In its appeal to the Supreme Court, the Department of Justice argued that by ordering the FDA to withdraw approval of mifepristone, the courts would be overturning “a scientific judgment FDA has maintained across five administrations.” It noted that the drug had been used safely by millions of people, and to remove it would “upset” a health care system that has relied on its availability for more than two decades.
The maker of mifepristone, Danco Laboratories, also appealed, arguing in its filing to the court that it would be “irreparably” harmed by the appeals court order, making the company “unable to both conduct its business nationwide and comply with its legal obligations.”
As the lawsuit has played out across the courts, interested parties poured in with amicus briefs, from lawmakers, medical professionals, and others. A major point of concern for many, including the pharmaceutical industry, was that not only would this lawsuit restrict access to abortion further, but it would also open the door for challenges to the FDA approval process of many other drugs.
The decision Friday included two dissenters, Justices Samuel Alito and Clarence Thomas. Abortion providers praised the order, saying it would preserve access to essential health care for millions of people.
“This is the best case scenario we could have hoped for after the Texas decision and Fifth Circuit decision,” said Dr. Rachel Cannon, an OB-GYN at Boston Medical Center. “And it was unexpected.”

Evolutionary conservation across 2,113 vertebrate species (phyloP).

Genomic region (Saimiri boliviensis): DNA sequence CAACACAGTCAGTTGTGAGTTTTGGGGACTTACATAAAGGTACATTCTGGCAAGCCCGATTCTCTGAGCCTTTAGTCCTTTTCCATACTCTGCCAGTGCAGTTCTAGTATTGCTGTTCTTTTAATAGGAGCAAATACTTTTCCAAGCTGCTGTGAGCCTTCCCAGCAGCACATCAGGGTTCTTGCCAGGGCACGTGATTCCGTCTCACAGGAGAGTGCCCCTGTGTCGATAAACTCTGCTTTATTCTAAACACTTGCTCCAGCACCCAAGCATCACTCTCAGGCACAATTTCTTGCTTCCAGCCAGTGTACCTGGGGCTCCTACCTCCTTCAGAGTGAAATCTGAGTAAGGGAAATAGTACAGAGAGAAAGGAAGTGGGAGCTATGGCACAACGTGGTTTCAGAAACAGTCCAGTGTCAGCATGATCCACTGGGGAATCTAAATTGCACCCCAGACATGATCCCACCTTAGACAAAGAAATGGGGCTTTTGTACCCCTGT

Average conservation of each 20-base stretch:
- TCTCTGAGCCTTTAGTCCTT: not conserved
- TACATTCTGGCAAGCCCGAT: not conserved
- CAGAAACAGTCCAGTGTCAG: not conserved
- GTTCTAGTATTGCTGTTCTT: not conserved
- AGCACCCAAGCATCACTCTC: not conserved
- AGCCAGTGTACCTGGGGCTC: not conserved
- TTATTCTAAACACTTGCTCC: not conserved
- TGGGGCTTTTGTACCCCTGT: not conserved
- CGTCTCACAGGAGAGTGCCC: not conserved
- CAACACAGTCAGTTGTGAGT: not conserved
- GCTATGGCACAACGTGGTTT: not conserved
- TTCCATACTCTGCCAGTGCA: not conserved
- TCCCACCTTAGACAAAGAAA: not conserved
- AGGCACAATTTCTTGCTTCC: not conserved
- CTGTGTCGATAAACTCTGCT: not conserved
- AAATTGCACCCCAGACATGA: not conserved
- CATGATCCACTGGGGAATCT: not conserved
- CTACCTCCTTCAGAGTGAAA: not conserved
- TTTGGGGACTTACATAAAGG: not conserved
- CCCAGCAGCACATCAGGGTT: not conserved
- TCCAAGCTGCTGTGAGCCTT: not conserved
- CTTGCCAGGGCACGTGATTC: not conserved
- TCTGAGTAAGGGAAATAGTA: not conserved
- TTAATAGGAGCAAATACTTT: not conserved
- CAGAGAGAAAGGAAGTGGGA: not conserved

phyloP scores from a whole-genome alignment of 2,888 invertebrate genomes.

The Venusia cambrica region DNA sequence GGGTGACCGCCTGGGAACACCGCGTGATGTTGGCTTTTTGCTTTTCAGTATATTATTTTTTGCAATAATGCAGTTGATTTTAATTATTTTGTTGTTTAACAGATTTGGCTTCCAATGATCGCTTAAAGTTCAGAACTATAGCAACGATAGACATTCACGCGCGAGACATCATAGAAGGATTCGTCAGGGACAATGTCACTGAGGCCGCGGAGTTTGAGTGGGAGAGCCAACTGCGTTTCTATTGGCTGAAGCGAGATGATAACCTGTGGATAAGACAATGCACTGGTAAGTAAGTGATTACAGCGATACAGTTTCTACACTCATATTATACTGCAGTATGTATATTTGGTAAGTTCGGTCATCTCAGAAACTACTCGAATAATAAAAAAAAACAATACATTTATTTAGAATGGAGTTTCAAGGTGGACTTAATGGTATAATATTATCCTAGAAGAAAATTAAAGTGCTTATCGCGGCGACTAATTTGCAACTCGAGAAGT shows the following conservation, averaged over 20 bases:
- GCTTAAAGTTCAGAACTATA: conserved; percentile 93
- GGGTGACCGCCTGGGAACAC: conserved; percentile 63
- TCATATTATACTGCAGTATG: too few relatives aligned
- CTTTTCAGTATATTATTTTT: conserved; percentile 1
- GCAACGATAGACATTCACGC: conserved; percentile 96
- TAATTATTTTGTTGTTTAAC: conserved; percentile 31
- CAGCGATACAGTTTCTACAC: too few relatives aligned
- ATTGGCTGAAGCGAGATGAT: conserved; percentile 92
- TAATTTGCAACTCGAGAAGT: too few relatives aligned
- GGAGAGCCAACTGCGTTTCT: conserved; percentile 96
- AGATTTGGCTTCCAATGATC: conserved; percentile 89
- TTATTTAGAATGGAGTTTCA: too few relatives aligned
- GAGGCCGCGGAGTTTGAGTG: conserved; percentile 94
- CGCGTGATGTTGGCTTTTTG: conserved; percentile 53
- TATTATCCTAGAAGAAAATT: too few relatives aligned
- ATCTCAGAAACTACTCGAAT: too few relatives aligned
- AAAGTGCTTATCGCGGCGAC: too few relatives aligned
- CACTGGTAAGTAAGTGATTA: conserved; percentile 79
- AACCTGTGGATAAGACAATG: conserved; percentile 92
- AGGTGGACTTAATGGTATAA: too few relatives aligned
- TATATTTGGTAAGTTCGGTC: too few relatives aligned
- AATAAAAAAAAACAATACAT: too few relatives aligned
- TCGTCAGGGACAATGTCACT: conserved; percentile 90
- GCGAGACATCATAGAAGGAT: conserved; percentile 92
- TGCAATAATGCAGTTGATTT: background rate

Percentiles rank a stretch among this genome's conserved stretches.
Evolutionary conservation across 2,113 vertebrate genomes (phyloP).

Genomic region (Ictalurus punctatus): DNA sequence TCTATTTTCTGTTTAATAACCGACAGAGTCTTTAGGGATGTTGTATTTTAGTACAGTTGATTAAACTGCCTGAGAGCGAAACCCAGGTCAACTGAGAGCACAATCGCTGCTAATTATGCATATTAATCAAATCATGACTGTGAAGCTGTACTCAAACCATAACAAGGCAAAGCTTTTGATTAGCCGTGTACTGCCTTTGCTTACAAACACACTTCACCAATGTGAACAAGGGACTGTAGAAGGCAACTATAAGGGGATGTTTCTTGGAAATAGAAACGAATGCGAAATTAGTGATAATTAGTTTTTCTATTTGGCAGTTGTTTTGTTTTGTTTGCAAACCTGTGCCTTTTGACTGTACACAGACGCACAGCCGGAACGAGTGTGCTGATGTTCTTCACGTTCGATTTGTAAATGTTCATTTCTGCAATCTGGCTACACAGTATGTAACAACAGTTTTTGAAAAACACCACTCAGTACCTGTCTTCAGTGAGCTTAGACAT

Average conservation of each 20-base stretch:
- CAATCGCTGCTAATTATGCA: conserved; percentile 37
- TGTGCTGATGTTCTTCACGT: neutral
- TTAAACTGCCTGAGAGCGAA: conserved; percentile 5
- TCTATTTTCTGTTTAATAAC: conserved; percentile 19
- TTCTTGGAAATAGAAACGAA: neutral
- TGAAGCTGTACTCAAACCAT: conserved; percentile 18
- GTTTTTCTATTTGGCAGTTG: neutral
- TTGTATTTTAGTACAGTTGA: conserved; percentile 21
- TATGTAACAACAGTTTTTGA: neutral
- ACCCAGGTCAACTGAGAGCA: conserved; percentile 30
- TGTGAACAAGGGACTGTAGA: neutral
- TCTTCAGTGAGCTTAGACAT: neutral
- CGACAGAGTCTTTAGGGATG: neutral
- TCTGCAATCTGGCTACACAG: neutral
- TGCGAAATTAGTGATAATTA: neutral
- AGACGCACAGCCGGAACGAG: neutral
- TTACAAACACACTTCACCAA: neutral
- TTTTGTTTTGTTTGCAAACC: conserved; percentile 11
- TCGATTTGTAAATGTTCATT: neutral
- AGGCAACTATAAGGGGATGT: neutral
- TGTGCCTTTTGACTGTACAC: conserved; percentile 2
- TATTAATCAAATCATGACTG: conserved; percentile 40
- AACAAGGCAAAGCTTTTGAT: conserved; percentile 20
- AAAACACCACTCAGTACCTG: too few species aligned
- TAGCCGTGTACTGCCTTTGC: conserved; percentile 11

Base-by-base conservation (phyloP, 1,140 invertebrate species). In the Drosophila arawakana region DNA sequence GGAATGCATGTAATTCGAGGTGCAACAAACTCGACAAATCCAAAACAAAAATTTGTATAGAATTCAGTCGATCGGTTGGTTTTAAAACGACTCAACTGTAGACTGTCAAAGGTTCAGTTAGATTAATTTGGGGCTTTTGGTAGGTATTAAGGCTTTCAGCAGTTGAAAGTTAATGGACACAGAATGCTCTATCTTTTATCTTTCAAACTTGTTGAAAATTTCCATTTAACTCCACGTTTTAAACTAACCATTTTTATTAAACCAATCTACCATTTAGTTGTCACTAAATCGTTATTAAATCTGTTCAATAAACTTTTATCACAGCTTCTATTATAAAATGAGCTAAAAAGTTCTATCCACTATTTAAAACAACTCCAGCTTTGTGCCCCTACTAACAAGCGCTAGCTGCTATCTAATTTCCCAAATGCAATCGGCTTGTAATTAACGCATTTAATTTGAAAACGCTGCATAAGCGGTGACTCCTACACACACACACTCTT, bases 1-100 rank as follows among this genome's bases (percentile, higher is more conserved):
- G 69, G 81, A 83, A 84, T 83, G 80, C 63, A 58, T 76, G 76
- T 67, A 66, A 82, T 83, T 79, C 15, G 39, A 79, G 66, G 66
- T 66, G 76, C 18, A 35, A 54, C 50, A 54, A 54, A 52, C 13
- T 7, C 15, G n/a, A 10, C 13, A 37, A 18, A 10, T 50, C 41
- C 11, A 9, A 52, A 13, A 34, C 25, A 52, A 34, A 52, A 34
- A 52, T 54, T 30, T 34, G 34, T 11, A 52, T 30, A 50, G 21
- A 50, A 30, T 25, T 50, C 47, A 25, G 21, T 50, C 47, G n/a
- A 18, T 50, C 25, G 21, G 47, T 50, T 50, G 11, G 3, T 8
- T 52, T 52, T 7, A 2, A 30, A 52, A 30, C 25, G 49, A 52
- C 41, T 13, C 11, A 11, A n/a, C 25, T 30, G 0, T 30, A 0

I. Glenn Cohen, a professor at Harvard Law School who signed an amicus brief supporting the FDA in the case, said it was a positive signal for the agency, but noted circumstances could change once the Supreme Court ultimately is asked to review the larger case.
“It’s not 100 percent. The court could hear arguments and make a different decision,” he said. “But compared to an alternative, this is the best the FDA could have hoped for.”
Still, some had a sense of trepidation as the larger case moves on. Rebecca Hart Holder, president of Reproductive Equity Now, a Massachusetts-based advocacy group, said it is impossible to read the tea leaves, given the court’s existing decision to overturn Roe vs. Wade and antiabortion groups’ attempts at a national ban on the procedure.
“We have to be clear-eyed that while we can breathe a sigh of relief now, antiabortion extremists are coming after a national ban. And this attack on mifepristone is part of that,” she said.
The case — as with the broader issue of abortion — has been divisive in Congress. More than 100 congressional Republicans signed on to an amicus brief supporting curtailed access to mifepristone. (Democrats also filed an amicus brief arguing for the opposite result.)